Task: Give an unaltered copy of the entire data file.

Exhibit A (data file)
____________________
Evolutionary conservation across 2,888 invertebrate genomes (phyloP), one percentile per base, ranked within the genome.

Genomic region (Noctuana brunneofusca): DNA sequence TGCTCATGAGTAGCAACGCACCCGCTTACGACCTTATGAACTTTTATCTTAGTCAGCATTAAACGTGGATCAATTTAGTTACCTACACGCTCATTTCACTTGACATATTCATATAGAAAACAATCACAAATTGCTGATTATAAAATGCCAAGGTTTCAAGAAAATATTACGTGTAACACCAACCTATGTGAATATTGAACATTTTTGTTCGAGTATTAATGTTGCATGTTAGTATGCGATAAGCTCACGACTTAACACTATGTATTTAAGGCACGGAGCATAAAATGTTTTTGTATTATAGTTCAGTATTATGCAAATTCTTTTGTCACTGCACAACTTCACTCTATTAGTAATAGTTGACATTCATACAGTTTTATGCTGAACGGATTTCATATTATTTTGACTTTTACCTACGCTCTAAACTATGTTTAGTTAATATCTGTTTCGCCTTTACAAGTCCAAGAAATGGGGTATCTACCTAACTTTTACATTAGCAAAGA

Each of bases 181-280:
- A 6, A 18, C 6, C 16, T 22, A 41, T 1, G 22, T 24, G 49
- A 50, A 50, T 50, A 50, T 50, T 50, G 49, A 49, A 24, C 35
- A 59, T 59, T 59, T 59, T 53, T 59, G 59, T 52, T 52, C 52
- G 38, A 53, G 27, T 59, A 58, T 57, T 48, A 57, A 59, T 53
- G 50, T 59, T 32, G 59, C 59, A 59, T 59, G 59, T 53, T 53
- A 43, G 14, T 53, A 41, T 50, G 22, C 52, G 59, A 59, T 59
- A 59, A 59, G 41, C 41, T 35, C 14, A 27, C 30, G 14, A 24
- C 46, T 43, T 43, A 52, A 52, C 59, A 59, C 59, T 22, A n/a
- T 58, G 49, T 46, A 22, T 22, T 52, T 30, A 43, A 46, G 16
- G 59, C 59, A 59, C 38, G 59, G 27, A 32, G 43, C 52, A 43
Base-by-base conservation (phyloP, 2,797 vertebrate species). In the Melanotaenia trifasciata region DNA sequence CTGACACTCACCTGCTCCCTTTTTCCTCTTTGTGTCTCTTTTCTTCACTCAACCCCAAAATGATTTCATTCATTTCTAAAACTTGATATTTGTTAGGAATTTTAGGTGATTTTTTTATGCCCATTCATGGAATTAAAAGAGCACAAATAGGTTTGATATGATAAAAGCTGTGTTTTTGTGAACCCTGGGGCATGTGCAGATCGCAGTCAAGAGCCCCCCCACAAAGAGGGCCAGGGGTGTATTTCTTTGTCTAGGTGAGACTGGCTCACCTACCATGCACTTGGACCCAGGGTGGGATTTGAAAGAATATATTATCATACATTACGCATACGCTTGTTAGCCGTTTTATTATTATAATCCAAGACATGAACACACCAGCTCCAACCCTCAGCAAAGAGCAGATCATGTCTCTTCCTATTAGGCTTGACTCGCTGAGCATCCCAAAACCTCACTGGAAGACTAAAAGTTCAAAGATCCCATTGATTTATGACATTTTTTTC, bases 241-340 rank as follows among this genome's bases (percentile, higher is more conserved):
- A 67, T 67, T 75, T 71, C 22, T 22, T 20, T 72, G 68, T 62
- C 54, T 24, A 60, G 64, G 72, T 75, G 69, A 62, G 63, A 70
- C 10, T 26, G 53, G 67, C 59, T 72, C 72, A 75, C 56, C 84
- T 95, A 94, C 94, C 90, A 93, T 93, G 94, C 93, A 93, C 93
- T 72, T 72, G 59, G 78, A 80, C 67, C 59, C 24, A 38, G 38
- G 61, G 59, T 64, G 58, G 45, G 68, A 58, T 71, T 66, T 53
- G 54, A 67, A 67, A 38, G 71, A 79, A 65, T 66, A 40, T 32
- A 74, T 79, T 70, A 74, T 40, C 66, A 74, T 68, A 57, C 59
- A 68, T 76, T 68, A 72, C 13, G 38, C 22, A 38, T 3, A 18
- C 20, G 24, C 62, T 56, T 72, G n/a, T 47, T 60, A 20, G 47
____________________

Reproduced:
Evolutionary conservation across 2,888 invertebrate genomes (phyloP), one percentile per base, ranked within the genome.

Genomic region (Noctuana brunneofusca): DNA sequence TGCTCATGAGTAGCAACGCACCCGCTTACGACCTTATGAACTTTTATCTTAGTCAGCATTAAACGTGGATCAATTTAGTTACCTACACGCTCATTTCACTTGACATATTCATATAGAAAACAATCACAAATTGCTGATTATAAAATGCCAAGGTTTCAAGAAAATATTACGTGTAACACCAACCTATGTGAATATTGAACATTTTTGTTCGAGTATTAATGTTGCATGTTAGTATGCGATAAGCTCACGACTTAACACTATGTATTTAAGGCACGGAGCATAAAATGTTTTTGTATTATAGTTCAGTATTATGCAAATTCTTTTGTCACTGCACAACTTCACTCTATTAGTAATAGTTGACATTCATACAGTTTTATGCTGAACGGATTTCATATTATTTTGACTTTTACCTACGCTCTAAACTATGTTTAGTTAATATCTGTTTCGCCTTTACAAGTCCAAGAAATGGGGTATCTACCTAACTTTTACATTAGCAAAGA

Each of bases 181-280:
- A 6, A 18, C 6, C 16, T 22, A 41, T 1, G 22, T 24, G 49
- A 50, A 50, T 50, A 50, T 50, T 50, G 49, A 49, A 24, C 35
- A 59, T 59, T 59, T 59, T 53, T 59, G 59, T 52, T 52, C 52
- G 38, A 53, G 27, T 59, A 58, T 57, T 48, A 57, A 59, T 53
- G 50, T 59, T 32, G 59, C 59, A 59, T 59, G 59, T 53, T 53
- A 43, G 14, T 53, A 41, T 50, G 22, C 52, G 59, A 59, T 59
- A 59, A 59, G 41, C 41, T 35, C 14, A 27, C 30, G 14, A 24
- C 46, T 43, T 43, A 52, A 52, C 59, A 59, C 59, T 22, A n/a
- T 58, G 49, T 46, A 22, T 22, T 52, T 30, A 43, A 46, G 16
- G 59, C 59, A 59, C 38, G 59, G 27, A 32, G 43, C 52, A 43
Base-by-base conservation (phyloP, 2,797 vertebrate species). In the Melanotaenia trifasciata region DNA sequence CTGACACTCACCTGCTCCCTTTTTCCTCTTTGTGTCTCTTTTCTTCACTCAACCCCAAAATGATTTCATTCATTTCTAAAACTTGATATTTGTTAGGAATTTTAGGTGATTTTTTTATGCCCATTCATGGAATTAAAAGAGCACAAATAGGTTTGATATGATAAAAGCTGTGTTTTTGTGAACCCTGGGGCATGTGCAGATCGCAGTCAAGAGCCCCCCCACAAAGAGGGCCAGGGGTGTATTTCTTTGTCTAGGTGAGACTGGCTCACCTACCATGCACTTGGACCCAGGGTGGGATTTGAAAGAATATATTATCATACATTACGCATACGCTTGTTAGCCGTTTTATTATTATAATCCAAGACATGAACACACCAGCTCCAACCCTCAGCAAAGAGCAGATCATGTCTCTTCCTATTAGGCTTGACTCGCTGAGCATCCCAAAACCTCACTGGAAGACTAAAAGTTCAAAGATCCCATTGATTTATGACATTTTTTTC, bases 241-340 rank as follows among this genome's bases (percentile, higher is more conserved):
- A 67, T 67, T 75, T 71, C 22, T 22, T 20, T 72, G 68, T 62
- C 54, T 24, A 60, G 64, G 72, T 75, G 69, A 62, G 63, A 70
- C 10, T 26, G 53, G 67, C 59, T 72, C 72, A 75, C 56, C 84
- T 95, A 94, C 94, C 90, A 93, T 93, G 94, C 93, A 93, C 93
- T 72, T 72, G 59, G 78, A 80, C 67, C 59, C 24, A 38, G 38
- G 61, G 59, T 64, G 58, G 45, G 68, A 58, T 71, T 66, T 53
- G 54, A 67, A 67, A 38, G 71, A 79, A 65, T 66, A 40, T 32
- A 74, T 79, T 70, A 74, T 40, C 66, A 74, T 68, A 57, C 59
- A 68, T 76, T 68, A 72, C 13, G 38, C 22, A 38, T 3, A 18
- C 20, G 24, C 62, T 56, T 72, G n/a, T 47, T 60, A 20, G 47